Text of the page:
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Turning Molecular Springs into Nano-Shock Absorbers: The Effect of Macroscopic Morphology and Crystal Size on the Dynamic Hysteresis of Water Intrusion-Extrusion into-from Hydrophobic Nanopores.

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Babu, Robin 
Mirani, Diego 


Controlling the pressure at which liquids intrude (wet) and extrude (dry) a nanopore is of paramount importance for a broad range of applications, such as energy conversion, catalysis, chromatography, separation, ionic channels, and many more. To tune these characteristics, one typically acts on the chemical nature of the system or pore size. In this work, we propose an alternative route for controlling both intrusion and extrusion pressures via proper arrangement of the grains of the nanoporous material. To prove the concept, dynamic intrusion-extrusion cycles for powdered and monolithic ZIF-8 metal-organic framework were conducted by means of water porosimetry and in operando neutron scattering. We report a drastic increase in intrusion-extrusion dynamic hysteresis when going from a fine powder to a dense monolith configuration, transforming an intermediate performance of the ZIF-8 + water system (poor molecular spring) into a desirable shock-absorber with more than 1 order of magnitude enhancement of dissipated energy per cycle. The obtained results are supported by MD simulations and pave the way for an alternative methodology of tuning intrusion-extrusion pressure using a macroscopic arrangement of nanoporous material.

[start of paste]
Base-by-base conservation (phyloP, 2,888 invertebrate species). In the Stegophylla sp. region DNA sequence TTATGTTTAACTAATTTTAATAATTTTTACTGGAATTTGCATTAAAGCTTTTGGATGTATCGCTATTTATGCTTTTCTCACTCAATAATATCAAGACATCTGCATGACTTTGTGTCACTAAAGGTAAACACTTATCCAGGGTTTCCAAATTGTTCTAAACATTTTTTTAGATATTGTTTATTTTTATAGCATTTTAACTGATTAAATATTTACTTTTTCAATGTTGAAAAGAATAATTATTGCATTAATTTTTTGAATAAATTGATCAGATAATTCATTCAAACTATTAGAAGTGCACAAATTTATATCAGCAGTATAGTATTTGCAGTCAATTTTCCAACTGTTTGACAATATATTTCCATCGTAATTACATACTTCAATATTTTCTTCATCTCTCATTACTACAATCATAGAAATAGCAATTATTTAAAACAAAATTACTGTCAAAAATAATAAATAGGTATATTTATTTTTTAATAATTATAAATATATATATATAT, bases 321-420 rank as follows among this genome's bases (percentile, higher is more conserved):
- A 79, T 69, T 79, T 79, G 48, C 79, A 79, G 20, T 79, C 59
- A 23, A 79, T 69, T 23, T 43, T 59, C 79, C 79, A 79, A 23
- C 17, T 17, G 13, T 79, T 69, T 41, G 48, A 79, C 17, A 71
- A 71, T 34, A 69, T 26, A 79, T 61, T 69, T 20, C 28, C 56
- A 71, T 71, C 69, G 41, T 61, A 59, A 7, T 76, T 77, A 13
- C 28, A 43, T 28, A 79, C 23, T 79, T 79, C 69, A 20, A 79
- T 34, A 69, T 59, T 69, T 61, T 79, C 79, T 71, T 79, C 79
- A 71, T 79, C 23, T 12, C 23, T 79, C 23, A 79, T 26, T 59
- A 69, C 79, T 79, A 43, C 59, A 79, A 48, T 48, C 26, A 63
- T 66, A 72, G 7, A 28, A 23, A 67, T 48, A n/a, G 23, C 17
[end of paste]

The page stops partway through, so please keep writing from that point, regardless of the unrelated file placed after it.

Funder: Engineering and Physical Sciences Research Council


intrusion−extrusion, mechanical energy conversion, metal−organic framework, nanoporous materials

Journal Title

ACS Appl Mater Interfaces

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American Chemical Society (ACS)
Innovate UK (104384)
European Research Council (726380)